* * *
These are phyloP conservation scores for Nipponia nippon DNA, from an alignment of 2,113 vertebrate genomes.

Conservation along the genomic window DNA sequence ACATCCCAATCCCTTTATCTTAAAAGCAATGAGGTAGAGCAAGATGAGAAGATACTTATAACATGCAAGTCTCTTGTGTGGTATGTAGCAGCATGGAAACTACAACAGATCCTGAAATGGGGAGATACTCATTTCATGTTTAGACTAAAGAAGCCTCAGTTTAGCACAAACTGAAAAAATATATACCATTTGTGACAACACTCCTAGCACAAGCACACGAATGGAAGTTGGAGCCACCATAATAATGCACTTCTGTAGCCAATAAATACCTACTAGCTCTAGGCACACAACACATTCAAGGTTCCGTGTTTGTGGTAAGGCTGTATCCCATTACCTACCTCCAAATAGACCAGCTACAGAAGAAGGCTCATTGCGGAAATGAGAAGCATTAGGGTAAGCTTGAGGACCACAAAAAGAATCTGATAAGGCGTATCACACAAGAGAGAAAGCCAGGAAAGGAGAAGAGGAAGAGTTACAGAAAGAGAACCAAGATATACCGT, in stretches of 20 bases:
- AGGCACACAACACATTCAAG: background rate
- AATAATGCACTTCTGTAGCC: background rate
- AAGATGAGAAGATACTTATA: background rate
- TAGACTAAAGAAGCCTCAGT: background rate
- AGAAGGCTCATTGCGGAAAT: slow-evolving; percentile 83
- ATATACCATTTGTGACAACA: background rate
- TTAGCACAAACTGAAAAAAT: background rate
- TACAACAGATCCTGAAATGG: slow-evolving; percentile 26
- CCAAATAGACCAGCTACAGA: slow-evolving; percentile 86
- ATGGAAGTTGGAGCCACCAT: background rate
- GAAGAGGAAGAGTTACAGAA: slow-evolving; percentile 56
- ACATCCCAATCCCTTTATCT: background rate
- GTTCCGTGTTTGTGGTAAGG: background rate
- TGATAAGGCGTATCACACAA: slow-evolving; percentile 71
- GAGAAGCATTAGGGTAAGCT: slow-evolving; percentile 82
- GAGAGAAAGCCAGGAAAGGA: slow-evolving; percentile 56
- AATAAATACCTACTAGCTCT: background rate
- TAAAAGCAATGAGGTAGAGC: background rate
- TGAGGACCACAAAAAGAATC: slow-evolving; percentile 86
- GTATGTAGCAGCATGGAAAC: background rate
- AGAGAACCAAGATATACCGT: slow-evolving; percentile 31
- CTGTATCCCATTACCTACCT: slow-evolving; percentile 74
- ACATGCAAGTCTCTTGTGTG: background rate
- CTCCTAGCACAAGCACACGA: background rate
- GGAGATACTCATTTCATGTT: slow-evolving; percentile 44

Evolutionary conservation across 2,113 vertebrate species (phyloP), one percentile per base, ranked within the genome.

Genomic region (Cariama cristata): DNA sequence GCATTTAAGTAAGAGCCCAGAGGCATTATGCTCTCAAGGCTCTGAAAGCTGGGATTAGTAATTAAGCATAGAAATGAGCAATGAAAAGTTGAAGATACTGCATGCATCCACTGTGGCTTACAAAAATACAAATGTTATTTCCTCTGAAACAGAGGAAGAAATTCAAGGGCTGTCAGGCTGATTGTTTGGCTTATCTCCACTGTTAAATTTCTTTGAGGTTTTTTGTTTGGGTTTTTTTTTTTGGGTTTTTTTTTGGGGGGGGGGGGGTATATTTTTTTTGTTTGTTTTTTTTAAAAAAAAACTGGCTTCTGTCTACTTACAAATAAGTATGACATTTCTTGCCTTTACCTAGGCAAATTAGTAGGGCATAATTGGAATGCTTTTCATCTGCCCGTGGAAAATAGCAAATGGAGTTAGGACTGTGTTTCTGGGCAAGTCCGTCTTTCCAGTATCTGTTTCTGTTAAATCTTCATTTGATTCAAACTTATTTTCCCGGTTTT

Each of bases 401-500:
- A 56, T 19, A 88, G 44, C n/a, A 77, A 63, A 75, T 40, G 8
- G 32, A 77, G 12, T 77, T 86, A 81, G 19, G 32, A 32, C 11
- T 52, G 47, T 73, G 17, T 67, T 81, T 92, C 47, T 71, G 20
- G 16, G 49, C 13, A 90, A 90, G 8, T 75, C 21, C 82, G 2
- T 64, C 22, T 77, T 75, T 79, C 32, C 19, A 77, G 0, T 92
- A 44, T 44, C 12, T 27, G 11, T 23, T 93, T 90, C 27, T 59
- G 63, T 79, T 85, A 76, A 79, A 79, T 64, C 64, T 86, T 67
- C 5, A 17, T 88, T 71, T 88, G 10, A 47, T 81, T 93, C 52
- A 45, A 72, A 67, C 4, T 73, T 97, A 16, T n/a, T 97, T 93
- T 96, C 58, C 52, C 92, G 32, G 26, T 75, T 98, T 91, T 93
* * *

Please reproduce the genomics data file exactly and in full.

These are phyloP conservation scores for Nipponia nippon DNA, from an alignment of 2,113 vertebrate genomes.

Conservation along the genomic window DNA sequence ACATCCCAATCCCTTTATCTTAAAAGCAATGAGGTAGAGCAAGATGAGAAGATACTTATAACATGCAAGTCTCTTGTGTGGTATGTAGCAGCATGGAAACTACAACAGATCCTGAAATGGGGAGATACTCATTTCATGTTTAGACTAAAGAAGCCTCAGTTTAGCACAAACTGAAAAAATATATACCATTTGTGACAACACTCCTAGCACAAGCACACGAATGGAAGTTGGAGCCACCATAATAATGCACTTCTGTAGCCAATAAATACCTACTAGCTCTAGGCACACAACACATTCAAGGTTCCGTGTTTGTGGTAAGGCTGTATCCCATTACCTACCTCCAAATAGACCAGCTACAGAAGAAGGCTCATTGCGGAAATGAGAAGCATTAGGGTAAGCTTGAGGACCACAAAAAGAATCTGATAAGGCGTATCACACAAGAGAGAAAGCCAGGAAAGGAGAAGAGGAAGAGTTACAGAAAGAGAACCAAGATATACCGT, in stretches of 20 bases:
- AGGCACACAACACATTCAAG: background rate
- AATAATGCACTTCTGTAGCC: background rate
- AAGATGAGAAGATACTTATA: background rate
- TAGACTAAAGAAGCCTCAGT: background rate
- AGAAGGCTCATTGCGGAAAT: slow-evolving; percentile 83
- ATATACCATTTGTGACAACA: background rate
- TTAGCACAAACTGAAAAAAT: background rate
- TACAACAGATCCTGAAATGG: slow-evolving; percentile 26
- CCAAATAGACCAGCTACAGA: slow-evolving; percentile 86
- ATGGAAGTTGGAGCCACCAT: background rate
- GAAGAGGAAGAGTTACAGAA: slow-evolving; percentile 56
- ACATCCCAATCCCTTTATCT: background rate
- GTTCCGTGTTTGTGGTAAGG: background rate
- TGATAAGGCGTATCACACAA: slow-evolving; percentile 71
- GAGAAGCATTAGGGTAAGCT: slow-evolving; percentile 82
- GAGAGAAAGCCAGGAAAGGA: slow-evolving; percentile 56
- AATAAATACCTACTAGCTCT: background rate
- TAAAAGCAATGAGGTAGAGC: background rate
- TGAGGACCACAAAAAGAATC: slow-evolving; percentile 86
- GTATGTAGCAGCATGGAAAC: background rate
- AGAGAACCAAGATATACCGT: slow-evolving; percentile 31
- CTGTATCCCATTACCTACCT: slow-evolving; percentile 74
- ACATGCAAGTCTCTTGTGTG: background rate
- CTCCTAGCACAAGCACACGA: background rate
- GGAGATACTCATTTCATGTT: slow-evolving; percentile 44

Evolutionary conservation across 2,113 vertebrate species (phyloP), one percentile per base, ranked within the genome.

Genomic region (Cariama cristata): DNA sequence GCATTTAAGTAAGAGCCCAGAGGCATTATGCTCTCAAGGCTCTGAAAGCTGGGATTAGTAATTAAGCATAGAAATGAGCAATGAAAAGTTGAAGATACTGCATGCATCCACTGTGGCTTACAAAAATACAAATGTTATTTCCTCTGAAACAGAGGAAGAAATTCAAGGGCTGTCAGGCTGATTGTTTGGCTTATCTCCACTGTTAAATTTCTTTGAGGTTTTTTGTTTGGGTTTTTTTTTTTGGGTTTTTTTTTGGGGGGGGGGGGGTATATTTTTTTTGTTTGTTTTTTTTAAAAAAAAACTGGCTTCTGTCTACTTACAAATAAGTATGACATTTCTTGCCTTTACCTAGGCAAATTAGTAGGGCATAATTGGAATGCTTTTCATCTGCCCGTGGAAAATAGCAAATGGAGTTAGGACTGTGTTTCTGGGCAAGTCCGTCTTTCCAGTATCTGTTTCTGTTAAATCTTCATTTGATTCAAACTTATTTTCCCGGTTTT

Each of bases 401-500:
- A 56, T 19, A 88, G 44, C n/a, A 77, A 63, A 75, T 40, G 8
- G 32, A 77, G 12, T 77, T 86, A 81, G 19, G 32, A 32, C 11
- T 52, G 47, T 73, G 17, T 67, T 81, T 92, C 47, T 71, G 20
- G 16, G 49, C 13, A 90, A 90, G 8, T 75, C 21, C 82, G 2
- T 64, C 22, T 77, T 75, T 79, C 32, C 19, A 77, G 0, T 92
- A 44, T 44, C 12, T 27, G 11, T 23, T 93, T 90, C 27, T 59
- G 63, T 79, T 85, A 76, A 79, A 79, T 64, C 64, T 86, T 67
- C 5, A 17, T 88, T 71, T 88, G 10, A 47, T 81, T 93, C 52
- A 45, A 72, A 67, C 4, T 73, T 97, A 16, T n/a, T 97, T 93
- T 96, C 58, C 52, C 92, G 32, G 26, T 75, T 98, T 91, T 93